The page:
By Patrick McLoughlin
If a business owner was looking for a new accountant 20 years ago their options were limited. They could either ask around for a recommendation or reach for the Yellow Pages. If you can remember that far back, there really wasn’t much else available to them.
The accountants section of the Yellow Pages was always very competitive with firms competing for space on the page. The vast majority of ads looked like tombstones: name of the firm at the top followed by a short history – ‘providing accountancy services since 1970…’
Whilst the partners loved to see the firm’s name dominating the advert, it wasn’t much help to business owners. But even terrible ads like that could still generate a decent stream of enquiries. In 2012 the tables have turned. People don’t use phone directories in anything like the numbers they used to. The internet and Google in particular have taken over.
Nowadays your website is often the first exposure a potential client has to your practice. If you search ‘accountants’ on Google you might notice how little had changed. The vast majority of accountants’ websites follow the same format as their 90s predecessor: the Yellow Pages advert. Practice name dominates the top of the webpage followed by the firm’s history or the range of accountancy services on offer.
If you put yourself in the shoes of your potential client, you would ask “how does this help me choose an accountant when they all look the same.” If you spoke to your website visitors, they would tell you they are not interested in your firm. They are only interested in what you can do for them.
So if not the tombstone, what else? Let’s focus on what your ideal potential client is looking for. An accountant is a vitally important business adviser. Their first exposure to your services must start the process of building trust and credibility. So demonstrate your expertise by offering free, practical help.
Prospects will exchange their email address for quality content
This can take the form of white papers, guides, blogs or video interviews, with content relevant to your ideal clients. Not only does this differentiate your service it also allows you to start a relationship with the visitors your content appeals to – your ideal clients. They will happily exchange their email address for helpful content allowing you to send more regular, helpful advice nurturing the relationship until they are ready to move.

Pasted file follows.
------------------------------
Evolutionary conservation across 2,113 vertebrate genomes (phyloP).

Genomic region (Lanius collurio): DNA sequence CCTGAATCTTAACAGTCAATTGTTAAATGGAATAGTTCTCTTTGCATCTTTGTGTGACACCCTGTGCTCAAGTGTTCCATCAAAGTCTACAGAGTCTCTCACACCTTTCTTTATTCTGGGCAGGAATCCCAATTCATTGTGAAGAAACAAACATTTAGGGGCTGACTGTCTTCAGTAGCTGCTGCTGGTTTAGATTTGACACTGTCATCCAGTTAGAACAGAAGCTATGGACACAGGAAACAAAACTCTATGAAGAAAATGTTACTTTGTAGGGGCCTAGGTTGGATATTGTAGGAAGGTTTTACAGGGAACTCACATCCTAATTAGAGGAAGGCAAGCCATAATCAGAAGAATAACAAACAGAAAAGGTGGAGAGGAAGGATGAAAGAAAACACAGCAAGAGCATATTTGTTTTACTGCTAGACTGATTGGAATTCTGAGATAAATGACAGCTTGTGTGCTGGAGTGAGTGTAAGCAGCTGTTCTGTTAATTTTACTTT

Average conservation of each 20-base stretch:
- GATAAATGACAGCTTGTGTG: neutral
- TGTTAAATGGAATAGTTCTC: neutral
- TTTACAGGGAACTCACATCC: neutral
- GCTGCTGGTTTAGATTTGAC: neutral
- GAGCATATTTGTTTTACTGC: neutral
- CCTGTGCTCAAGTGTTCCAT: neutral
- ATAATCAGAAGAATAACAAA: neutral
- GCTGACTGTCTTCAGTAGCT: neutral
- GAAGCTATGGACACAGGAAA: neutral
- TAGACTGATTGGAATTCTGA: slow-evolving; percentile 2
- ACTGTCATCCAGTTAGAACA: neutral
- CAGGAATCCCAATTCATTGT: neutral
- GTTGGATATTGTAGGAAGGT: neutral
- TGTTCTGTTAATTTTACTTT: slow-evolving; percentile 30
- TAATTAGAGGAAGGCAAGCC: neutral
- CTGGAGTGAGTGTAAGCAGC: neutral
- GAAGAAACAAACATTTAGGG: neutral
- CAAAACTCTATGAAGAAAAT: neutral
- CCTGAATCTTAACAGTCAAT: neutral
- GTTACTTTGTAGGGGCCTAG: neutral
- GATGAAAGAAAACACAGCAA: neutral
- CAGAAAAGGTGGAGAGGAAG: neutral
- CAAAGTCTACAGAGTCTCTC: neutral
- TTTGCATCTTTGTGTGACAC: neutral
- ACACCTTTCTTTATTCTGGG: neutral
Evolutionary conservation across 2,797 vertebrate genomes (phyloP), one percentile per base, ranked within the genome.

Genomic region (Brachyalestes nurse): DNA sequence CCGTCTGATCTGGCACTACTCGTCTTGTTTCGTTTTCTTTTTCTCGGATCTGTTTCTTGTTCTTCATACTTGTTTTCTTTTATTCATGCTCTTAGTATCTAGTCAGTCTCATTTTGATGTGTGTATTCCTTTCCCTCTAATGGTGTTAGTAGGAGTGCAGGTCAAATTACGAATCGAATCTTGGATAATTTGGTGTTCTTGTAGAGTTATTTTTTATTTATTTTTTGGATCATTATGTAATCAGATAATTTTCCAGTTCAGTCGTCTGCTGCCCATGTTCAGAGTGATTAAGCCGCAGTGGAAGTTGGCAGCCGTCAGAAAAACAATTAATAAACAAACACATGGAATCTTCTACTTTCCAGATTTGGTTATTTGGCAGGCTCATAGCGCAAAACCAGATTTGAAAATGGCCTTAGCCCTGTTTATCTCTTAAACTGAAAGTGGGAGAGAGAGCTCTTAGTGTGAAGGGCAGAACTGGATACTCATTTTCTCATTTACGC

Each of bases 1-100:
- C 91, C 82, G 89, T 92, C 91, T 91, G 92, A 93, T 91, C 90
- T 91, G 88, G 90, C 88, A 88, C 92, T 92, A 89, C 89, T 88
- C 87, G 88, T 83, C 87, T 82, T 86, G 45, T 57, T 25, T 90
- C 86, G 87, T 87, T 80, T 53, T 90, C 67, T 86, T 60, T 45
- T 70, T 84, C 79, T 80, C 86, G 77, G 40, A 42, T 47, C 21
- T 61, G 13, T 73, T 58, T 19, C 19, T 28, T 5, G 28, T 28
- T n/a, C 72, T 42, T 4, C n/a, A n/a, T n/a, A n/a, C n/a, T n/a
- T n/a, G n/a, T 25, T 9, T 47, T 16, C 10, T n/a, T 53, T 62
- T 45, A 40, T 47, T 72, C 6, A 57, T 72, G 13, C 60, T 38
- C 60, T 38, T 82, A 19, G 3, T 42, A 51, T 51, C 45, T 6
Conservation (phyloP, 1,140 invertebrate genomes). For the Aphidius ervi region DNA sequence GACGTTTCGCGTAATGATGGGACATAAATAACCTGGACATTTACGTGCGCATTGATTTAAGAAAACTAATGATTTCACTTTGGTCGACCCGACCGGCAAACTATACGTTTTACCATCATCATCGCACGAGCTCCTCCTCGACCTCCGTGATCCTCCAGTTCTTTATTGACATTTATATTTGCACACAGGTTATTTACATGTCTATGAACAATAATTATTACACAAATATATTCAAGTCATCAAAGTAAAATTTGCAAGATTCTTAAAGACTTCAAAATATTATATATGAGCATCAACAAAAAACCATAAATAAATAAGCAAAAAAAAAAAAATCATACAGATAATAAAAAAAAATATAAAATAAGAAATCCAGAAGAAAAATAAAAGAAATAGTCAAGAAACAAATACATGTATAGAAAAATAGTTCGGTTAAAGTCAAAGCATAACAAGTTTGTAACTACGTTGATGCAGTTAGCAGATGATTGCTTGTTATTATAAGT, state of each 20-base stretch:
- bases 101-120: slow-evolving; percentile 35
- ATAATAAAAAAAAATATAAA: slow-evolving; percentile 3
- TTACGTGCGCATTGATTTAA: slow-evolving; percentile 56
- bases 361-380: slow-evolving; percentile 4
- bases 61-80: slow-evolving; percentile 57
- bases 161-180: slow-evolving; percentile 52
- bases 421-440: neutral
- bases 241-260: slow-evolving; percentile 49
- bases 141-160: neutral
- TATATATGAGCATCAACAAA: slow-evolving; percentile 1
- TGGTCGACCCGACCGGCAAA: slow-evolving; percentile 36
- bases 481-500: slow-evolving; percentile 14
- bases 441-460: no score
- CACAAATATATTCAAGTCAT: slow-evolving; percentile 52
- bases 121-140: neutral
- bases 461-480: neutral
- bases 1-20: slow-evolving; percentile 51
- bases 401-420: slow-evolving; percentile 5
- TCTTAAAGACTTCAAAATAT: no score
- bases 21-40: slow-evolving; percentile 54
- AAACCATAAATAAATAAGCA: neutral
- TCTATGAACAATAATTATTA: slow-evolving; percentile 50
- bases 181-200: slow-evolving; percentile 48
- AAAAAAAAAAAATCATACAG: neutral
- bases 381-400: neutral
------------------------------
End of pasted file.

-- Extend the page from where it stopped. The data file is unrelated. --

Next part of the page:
There are so many advantages to this approach that they’re difficult to cover in a short blog. Here are 3 Big Advantages:
- Positions your firm and partners as experts in their chosen fields.
- Builds trust and credibility by demonstrating the value and benefit you can bring to the reader.
- Elevates your offer above your competitors, allowing you to avoid ‘lowest fee wins’ and charge a premium for your services.
A Word of Warning!
When someone does download a guide or respond to blog don’t view it as an enquiry to work with you.
I recently responded to a blog by a firm of accountants specialising in working with marketing agencies. The blog focused on understanding the important numbers in your business. I responded to the offer of: ‘45-minute telephone reviews for any creative agency who needs help setting up their dashboard.’
Instead of help identifying the key numbers, a partner called me to demo their online accounts package and quote for our year-end work. All the good work, the trust and credibility built with quality content, was undone. I was not ‘sales ready.’
Up to 95% of visitors to your website will not be ‘sales read.’ If they had nurtured my interest with more targeted, quality content, the chances are I would have been ready to consider working with them within 12-months.
There Are No Shortcuts
I have seen a marketing firm offer accountants telemarketing, calling their website visitors. How receptive would you be if every website you visited then picked up the phone to sell to you.
If you are interested in standing out from the crowd with relevant, remarkable content, but aren’t quite sure where to start, get in touch. I’ll give you 30 minutes on the telephone to get you going. Oh, and I promise, I won’t try and sell you anything.